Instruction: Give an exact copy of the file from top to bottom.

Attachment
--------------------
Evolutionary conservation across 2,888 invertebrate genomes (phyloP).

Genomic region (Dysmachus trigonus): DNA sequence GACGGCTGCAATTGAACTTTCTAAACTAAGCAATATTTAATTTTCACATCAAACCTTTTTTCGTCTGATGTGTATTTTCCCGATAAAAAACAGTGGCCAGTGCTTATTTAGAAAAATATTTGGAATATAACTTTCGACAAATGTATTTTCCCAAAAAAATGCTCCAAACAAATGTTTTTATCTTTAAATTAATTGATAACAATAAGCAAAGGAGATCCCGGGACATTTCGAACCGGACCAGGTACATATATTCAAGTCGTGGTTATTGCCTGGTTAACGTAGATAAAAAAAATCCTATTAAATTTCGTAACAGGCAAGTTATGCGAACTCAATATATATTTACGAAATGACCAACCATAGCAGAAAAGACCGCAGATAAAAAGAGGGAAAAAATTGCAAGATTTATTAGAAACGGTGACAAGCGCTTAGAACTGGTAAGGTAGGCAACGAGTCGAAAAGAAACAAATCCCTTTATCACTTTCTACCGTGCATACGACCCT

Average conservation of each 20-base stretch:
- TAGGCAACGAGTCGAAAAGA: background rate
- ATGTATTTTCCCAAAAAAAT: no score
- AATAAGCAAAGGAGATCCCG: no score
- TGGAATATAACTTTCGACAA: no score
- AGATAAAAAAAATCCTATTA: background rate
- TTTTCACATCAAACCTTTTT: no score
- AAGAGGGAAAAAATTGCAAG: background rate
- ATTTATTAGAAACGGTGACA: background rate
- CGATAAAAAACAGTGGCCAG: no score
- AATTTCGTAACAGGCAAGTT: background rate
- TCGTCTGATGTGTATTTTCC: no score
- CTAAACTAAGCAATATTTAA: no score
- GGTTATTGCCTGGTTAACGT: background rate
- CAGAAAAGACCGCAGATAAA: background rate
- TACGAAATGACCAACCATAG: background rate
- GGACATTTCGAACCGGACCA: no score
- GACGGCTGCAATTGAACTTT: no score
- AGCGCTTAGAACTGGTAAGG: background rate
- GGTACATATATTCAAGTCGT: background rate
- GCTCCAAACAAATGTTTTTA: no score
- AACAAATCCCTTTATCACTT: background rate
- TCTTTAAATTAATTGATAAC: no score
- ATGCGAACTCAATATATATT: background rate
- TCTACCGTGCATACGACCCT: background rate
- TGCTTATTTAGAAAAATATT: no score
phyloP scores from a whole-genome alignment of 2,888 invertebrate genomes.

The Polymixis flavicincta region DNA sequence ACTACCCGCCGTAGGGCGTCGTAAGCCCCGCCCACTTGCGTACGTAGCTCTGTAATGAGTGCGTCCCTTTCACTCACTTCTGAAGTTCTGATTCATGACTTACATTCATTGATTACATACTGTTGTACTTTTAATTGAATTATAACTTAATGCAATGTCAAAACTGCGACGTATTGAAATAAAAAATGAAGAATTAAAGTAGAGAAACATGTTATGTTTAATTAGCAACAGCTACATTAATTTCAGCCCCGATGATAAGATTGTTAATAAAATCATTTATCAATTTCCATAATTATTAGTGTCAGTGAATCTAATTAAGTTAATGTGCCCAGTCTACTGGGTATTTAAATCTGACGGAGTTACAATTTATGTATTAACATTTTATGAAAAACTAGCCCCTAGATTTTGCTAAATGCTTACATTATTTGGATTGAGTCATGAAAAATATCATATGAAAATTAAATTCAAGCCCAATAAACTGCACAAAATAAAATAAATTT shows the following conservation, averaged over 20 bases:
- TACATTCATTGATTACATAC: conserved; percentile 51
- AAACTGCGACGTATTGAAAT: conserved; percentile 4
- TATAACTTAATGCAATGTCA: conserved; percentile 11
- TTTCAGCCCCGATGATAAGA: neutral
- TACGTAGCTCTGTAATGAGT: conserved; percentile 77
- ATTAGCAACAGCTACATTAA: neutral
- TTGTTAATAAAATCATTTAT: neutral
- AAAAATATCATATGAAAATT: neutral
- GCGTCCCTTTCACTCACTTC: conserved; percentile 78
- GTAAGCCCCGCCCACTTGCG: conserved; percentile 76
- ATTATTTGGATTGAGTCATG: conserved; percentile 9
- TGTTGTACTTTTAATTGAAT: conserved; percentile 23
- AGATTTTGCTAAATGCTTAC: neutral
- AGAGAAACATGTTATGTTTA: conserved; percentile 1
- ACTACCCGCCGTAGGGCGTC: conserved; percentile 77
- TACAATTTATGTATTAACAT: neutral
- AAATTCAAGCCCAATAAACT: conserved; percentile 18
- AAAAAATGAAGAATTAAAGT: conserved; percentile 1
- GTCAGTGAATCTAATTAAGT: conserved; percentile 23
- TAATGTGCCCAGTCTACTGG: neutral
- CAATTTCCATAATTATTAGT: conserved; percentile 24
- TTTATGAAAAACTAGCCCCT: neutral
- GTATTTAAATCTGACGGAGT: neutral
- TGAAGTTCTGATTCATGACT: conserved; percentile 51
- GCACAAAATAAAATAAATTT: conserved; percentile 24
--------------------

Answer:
Evolutionary conservation across 2,888 invertebrate genomes (phyloP).

Genomic region (Dysmachus trigonus): DNA sequence GACGGCTGCAATTGAACTTTCTAAACTAAGCAATATTTAATTTTCACATCAAACCTTTTTTCGTCTGATGTGTATTTTCCCGATAAAAAACAGTGGCCAGTGCTTATTTAGAAAAATATTTGGAATATAACTTTCGACAAATGTATTTTCCCAAAAAAATGCTCCAAACAAATGTTTTTATCTTTAAATTAATTGATAACAATAAGCAAAGGAGATCCCGGGACATTTCGAACCGGACCAGGTACATATATTCAAGTCGTGGTTATTGCCTGGTTAACGTAGATAAAAAAAATCCTATTAAATTTCGTAACAGGCAAGTTATGCGAACTCAATATATATTTACGAAATGACCAACCATAGCAGAAAAGACCGCAGATAAAAAGAGGGAAAAAATTGCAAGATTTATTAGAAACGGTGACAAGCGCTTAGAACTGGTAAGGTAGGCAACGAGTCGAAAAGAAACAAATCCCTTTATCACTTTCTACCGTGCATACGACCCT

Average conservation of each 20-base stretch:
- TAGGCAACGAGTCGAAAAGA: background rate
- ATGTATTTTCCCAAAAAAAT: no score
- AATAAGCAAAGGAGATCCCG: no score
- TGGAATATAACTTTCGACAA: no score
- AGATAAAAAAAATCCTATTA: background rate
- TTTTCACATCAAACCTTTTT: no score
- AAGAGGGAAAAAATTGCAAG: background rate
- ATTTATTAGAAACGGTGACA: background rate
- CGATAAAAAACAGTGGCCAG: no score
- AATTTCGTAACAGGCAAGTT: background rate
- TCGTCTGATGTGTATTTTCC: no score
- CTAAACTAAGCAATATTTAA: no score
- GGTTATTGCCTGGTTAACGT: background rate
- CAGAAAAGACCGCAGATAAA: background rate
- TACGAAATGACCAACCATAG: background rate
- GGACATTTCGAACCGGACCA: no score
- GACGGCTGCAATTGAACTTT: no score
- AGCGCTTAGAACTGGTAAGG: background rate
- GGTACATATATTCAAGTCGT: background rate
- GCTCCAAACAAATGTTTTTA: no score
- AACAAATCCCTTTATCACTT: background rate
- TCTTTAAATTAATTGATAAC: no score
- ATGCGAACTCAATATATATT: background rate
- TCTACCGTGCATACGACCCT: background rate
- TGCTTATTTAGAAAAATATT: no score
phyloP scores from a whole-genome alignment of 2,888 invertebrate genomes.

The Polymixis flavicincta region DNA sequence ACTACCCGCCGTAGGGCGTCGTAAGCCCCGCCCACTTGCGTACGTAGCTCTGTAATGAGTGCGTCCCTTTCACTCACTTCTGAAGTTCTGATTCATGACTTACATTCATTGATTACATACTGTTGTACTTTTAATTGAATTATAACTTAATGCAATGTCAAAACTGCGACGTATTGAAATAAAAAATGAAGAATTAAAGTAGAGAAACATGTTATGTTTAATTAGCAACAGCTACATTAATTTCAGCCCCGATGATAAGATTGTTAATAAAATCATTTATCAATTTCCATAATTATTAGTGTCAGTGAATCTAATTAAGTTAATGTGCCCAGTCTACTGGGTATTTAAATCTGACGGAGTTACAATTTATGTATTAACATTTTATGAAAAACTAGCCCCTAGATTTTGCTAAATGCTTACATTATTTGGATTGAGTCATGAAAAATATCATATGAAAATTAAATTCAAGCCCAATAAACTGCACAAAATAAAATAAATTT shows the following conservation, averaged over 20 bases:
- TACATTCATTGATTACATAC: conserved; percentile 51
- AAACTGCGACGTATTGAAAT: conserved; percentile 4
- TATAACTTAATGCAATGTCA: conserved; percentile 11
- TTTCAGCCCCGATGATAAGA: neutral
- TACGTAGCTCTGTAATGAGT: conserved; percentile 77
- ATTAGCAACAGCTACATTAA: neutral
- TTGTTAATAAAATCATTTAT: neutral
- AAAAATATCATATGAAAATT: neutral
- GCGTCCCTTTCACTCACTTC: conserved; percentile 78
- GTAAGCCCCGCCCACTTGCG: conserved; percentile 76
- ATTATTTGGATTGAGTCATG: conserved; percentile 9
- TGTTGTACTTTTAATTGAAT: conserved; percentile 23
- AGATTTTGCTAAATGCTTAC: neutral
- AGAGAAACATGTTATGTTTA: conserved; percentile 1
- ACTACCCGCCGTAGGGCGTC: conserved; percentile 77
- TACAATTTATGTATTAACAT: neutral
- AAATTCAAGCCCAATAAACT: conserved; percentile 18
- AAAAAATGAAGAATTAAAGT: conserved; percentile 1
- GTCAGTGAATCTAATTAAGT: conserved; percentile 23
- TAATGTGCCCAGTCTACTGG: neutral
- CAATTTCCATAATTATTAGT: conserved; percentile 24
- TTTATGAAAAACTAGCCCCT: neutral
- GTATTTAAATCTGACGGAGT: neutral
- TGAAGTTCTGATTCATGACT: conserved; percentile 51
- GCACAAAATAAAATAAATTT: conserved; percentile 24